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For the defectors, there’s no way home

In 17 December 2011, more than a dozen North Korean defectors at the Hanawon resettlement centre, an hour's drive south of Seoul, watched
a South Korean news anchor announce the death of the "Dear Leader", Kim Jong-il. There was a stunned silence in which many wondered whether they were hearing the truth. Finally, they cheered. Riseul, an aspiring artist who defected five years ago, told me: "When I first heard of Kim Jong-il's death, I was so thrilled, as if reunification were just about to happen. But soon after, I began to worry about how the young, inexperienced Kim Jong-un was going to make it." Another young defector, who has dropped out of a South Korean university to make a living, agreed. "He's only a year or two older than me. Who's going to listen to him?"

Though much of South Korea felt relief at the relatively smooth succession of Kim Jong-un to "supreme leader", I was aware, as a supporter of the defector community in the country, that the changes may have little effect on its uneasy status.

For many years, North Koreans have left their country by crossing into China, jeopardising their lives as well as those of the families they leave behind. If caught in China, they are held in detention centres, then repatriated to face punishments ranging from jail to work camp and, on occasion, death.

The lack of legal protection has led to a vast range of problems, including a thriving sex trade, slavery, rampant physical abuse and stateless orphans. Escaping to a safe third country requires resources, as well as substantial courage and desperation. Capture in North Korea would result in almost certain death.

Yet, in a 2011 report titled Strangers at Home, the non-profit International Crisis Group noted that defectors in South Korea have been stereotyped as “heavy drinkers, prone to crime, shirking work and relying on state handouts". Just outside the Hanawon resettlement centre, a volunteer escort told two defectors who were riding in the car with us: "No one likes to hire North Koreans, because they're lazy. If you ask them to wipe this little spot on the window, they'll wipe just that spot but they won't wipe anywhere around it." She added disapprovingly that when North Koreans discover that they are paid three-quarters of a South Korean's salary, they get upset and quit. She nodded in agreement with herself.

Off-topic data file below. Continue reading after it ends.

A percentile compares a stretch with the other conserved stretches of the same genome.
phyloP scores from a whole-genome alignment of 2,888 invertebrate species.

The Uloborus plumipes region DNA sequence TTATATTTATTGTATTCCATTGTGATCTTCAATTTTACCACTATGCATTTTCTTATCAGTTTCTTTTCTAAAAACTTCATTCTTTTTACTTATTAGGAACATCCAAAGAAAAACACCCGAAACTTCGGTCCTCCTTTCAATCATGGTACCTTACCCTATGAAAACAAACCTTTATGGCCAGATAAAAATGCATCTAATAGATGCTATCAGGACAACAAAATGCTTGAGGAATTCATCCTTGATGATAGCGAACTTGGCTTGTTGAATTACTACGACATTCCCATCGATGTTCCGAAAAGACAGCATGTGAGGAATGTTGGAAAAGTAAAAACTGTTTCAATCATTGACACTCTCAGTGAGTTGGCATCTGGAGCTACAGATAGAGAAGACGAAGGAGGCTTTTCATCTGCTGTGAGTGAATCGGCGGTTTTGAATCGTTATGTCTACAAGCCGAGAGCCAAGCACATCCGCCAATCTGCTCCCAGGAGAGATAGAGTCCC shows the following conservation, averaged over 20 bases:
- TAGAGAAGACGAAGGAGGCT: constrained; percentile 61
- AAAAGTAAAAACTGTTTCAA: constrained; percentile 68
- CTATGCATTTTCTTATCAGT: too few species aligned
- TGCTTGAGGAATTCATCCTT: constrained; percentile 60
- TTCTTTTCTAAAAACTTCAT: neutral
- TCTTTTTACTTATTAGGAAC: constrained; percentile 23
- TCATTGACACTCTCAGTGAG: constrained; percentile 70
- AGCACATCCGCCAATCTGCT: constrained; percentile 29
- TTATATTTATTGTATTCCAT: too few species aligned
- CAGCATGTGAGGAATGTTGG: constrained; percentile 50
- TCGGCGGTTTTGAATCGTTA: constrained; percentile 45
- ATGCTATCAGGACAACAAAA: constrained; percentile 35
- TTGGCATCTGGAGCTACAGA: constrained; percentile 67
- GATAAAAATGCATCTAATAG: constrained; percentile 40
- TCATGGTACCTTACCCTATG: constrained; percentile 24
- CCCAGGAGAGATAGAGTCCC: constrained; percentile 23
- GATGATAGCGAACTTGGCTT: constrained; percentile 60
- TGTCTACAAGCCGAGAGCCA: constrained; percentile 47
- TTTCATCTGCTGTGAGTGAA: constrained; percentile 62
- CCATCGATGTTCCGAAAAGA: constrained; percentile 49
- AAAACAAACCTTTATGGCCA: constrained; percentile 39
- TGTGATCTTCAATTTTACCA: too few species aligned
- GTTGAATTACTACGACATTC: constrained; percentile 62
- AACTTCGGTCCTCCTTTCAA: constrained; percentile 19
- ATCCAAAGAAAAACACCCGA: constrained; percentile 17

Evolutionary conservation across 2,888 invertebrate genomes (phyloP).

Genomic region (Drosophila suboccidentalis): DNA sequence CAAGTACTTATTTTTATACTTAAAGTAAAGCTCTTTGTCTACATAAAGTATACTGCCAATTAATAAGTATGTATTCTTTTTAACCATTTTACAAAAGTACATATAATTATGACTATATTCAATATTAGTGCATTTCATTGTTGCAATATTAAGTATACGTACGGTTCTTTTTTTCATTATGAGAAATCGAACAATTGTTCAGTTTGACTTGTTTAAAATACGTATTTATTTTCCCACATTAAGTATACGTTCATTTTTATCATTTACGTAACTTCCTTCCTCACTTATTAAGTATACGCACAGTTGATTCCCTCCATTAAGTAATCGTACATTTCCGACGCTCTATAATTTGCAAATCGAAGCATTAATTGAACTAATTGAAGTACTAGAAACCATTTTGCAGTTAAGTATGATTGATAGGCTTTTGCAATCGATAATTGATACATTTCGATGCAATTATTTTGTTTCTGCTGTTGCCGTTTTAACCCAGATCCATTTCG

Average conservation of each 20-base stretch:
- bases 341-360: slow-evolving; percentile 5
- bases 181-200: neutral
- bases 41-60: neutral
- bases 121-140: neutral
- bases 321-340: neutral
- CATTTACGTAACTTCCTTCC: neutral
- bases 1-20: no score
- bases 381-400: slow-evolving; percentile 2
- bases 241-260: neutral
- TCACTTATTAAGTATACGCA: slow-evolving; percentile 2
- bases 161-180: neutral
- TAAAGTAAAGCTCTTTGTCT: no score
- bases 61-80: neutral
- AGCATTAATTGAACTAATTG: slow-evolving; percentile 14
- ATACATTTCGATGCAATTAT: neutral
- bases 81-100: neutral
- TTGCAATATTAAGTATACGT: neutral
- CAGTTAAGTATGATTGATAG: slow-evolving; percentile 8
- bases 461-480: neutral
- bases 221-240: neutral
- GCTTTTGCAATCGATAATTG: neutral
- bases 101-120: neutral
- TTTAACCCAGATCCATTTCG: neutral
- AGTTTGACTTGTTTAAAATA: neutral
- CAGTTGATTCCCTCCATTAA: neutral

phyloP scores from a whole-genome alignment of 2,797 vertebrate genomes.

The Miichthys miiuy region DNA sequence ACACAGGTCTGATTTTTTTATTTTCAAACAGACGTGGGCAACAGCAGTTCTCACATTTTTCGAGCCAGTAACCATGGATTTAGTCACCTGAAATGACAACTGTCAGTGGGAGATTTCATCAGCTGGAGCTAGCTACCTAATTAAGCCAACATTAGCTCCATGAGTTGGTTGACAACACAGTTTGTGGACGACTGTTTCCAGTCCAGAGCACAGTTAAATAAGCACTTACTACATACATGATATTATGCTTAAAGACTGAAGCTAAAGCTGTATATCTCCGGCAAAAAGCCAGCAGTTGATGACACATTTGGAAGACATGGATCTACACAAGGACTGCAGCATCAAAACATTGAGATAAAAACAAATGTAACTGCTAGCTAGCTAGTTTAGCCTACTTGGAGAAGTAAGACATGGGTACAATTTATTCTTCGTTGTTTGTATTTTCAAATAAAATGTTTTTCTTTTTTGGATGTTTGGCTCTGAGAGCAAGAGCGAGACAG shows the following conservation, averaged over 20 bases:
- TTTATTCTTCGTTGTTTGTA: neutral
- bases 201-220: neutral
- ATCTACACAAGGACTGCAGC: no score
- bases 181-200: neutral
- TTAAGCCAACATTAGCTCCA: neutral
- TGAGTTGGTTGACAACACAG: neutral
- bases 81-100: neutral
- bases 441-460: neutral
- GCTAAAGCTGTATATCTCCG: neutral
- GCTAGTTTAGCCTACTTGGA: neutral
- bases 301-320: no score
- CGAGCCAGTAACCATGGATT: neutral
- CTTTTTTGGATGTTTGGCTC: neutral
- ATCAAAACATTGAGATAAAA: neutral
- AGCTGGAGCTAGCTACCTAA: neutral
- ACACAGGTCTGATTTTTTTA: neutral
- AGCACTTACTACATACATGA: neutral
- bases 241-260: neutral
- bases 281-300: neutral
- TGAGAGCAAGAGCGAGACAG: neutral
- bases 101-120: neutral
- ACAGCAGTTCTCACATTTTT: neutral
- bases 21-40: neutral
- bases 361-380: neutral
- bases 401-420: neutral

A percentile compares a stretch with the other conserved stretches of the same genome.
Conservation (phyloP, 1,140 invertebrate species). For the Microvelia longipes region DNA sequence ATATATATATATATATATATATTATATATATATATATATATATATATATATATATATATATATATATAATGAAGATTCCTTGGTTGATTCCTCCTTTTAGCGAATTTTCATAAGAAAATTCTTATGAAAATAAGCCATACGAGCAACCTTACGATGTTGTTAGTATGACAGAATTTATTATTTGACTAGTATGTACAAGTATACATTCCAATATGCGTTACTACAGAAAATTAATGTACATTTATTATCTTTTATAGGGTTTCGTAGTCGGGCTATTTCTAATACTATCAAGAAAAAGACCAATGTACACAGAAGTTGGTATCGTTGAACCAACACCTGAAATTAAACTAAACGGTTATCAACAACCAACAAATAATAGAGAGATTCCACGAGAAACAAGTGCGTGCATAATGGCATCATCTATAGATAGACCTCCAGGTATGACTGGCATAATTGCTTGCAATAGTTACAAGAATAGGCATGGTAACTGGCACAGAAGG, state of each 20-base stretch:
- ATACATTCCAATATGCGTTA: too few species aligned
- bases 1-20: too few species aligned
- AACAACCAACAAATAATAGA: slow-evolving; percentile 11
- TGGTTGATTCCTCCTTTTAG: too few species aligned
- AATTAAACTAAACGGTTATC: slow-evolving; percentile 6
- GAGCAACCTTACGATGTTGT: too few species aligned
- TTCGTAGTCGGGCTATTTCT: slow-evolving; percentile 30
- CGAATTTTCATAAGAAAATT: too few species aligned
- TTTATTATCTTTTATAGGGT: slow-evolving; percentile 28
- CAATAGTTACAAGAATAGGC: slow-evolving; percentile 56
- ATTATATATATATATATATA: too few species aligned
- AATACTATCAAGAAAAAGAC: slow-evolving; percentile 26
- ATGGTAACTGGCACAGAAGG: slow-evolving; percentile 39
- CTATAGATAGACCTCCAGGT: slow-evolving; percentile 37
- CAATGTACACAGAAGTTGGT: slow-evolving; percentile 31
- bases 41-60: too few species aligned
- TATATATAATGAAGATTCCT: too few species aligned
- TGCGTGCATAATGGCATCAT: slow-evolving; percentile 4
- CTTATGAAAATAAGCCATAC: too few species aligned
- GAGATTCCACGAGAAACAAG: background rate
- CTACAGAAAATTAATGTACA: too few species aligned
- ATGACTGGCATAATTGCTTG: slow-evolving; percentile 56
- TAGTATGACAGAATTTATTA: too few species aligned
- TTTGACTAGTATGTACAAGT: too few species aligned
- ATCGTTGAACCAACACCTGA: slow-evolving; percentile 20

Even among well-meaning sympathisers, this woman is not unique. Yet South Korea is home to exceptional defectors such as Kang Chol-hwan, a journalist at the Chosun Ilbo newspaper; Chang Hae-song, a researcher and writer at the Institute of Unification Policy; the painters Song Byeok and Sun Mu; and the pianist Kim Cheol-woong.

There are also countless defectors who enter South Korean universities despite the daunting disadvantages. One young woman named Nayeong left junior high school to cross into China and was subsequently caught and jailed three times in North Korea. After only two years of studying in South Korea, she will soon enter dental school.

Defectors play fundamental roles in nearly every prominent non-profit group dedicated to North Korean issues. There exist defector-run groups that "broker", or smuggle, North Koreans out of China and sometimes even North Korea. One of the most respected exiles is Ryu Sang-Joon, who has safely guided more than 60 North Koreans from China to South Korea. "I began rescuing other people in danger in China because I couldn't save my own family," Ryu says. "Helping my people was what kept me alive when I had nothing left."

Ask North Korean defectors and they will tell you that all these hard-won achievements can feel wiped out by a single dismissive comment that generalises the will and abilities of those who flee the north. The daily discrimination they face here leaves many longing for a new home. A few have even attempted to return to North Korea, as in the well-documented 1994 case of Kim Hyung-dok.

“Nearly all of them have [subsequently] returned to South Korea," says Kim Myeong-jin, a producer at Open Radio for North Korea. "They go to the north and find that everything's changed and there's nothing left for them." Like a people in search of a new homeland, many defectors flee to western nations - particularly the US, the UK and Germany - and Japan. At least 350 North Korean defectors settled legally in the UK in 2009; thousands more live underground.

“They feel that they failed in South Korea, so go out with another fantasy and usually fail again," says Kim. "If they stay, they stay because they realise there will be no home where they'll belong except for the one they cannot return to - so they settle for wherever they are." Yet younger defectors remain optimistic. Kim Jong-il's death seems to signify change. As Riseul predicts: “The history of reunification has already begun."

Krys Lee's debut short story collection, "Drifting House", is newly published by Faber & Faber (£12.99)

This article first appeared in the 23 January 2012 issue of the New Statesman, Has the Arab Spring been hijacked?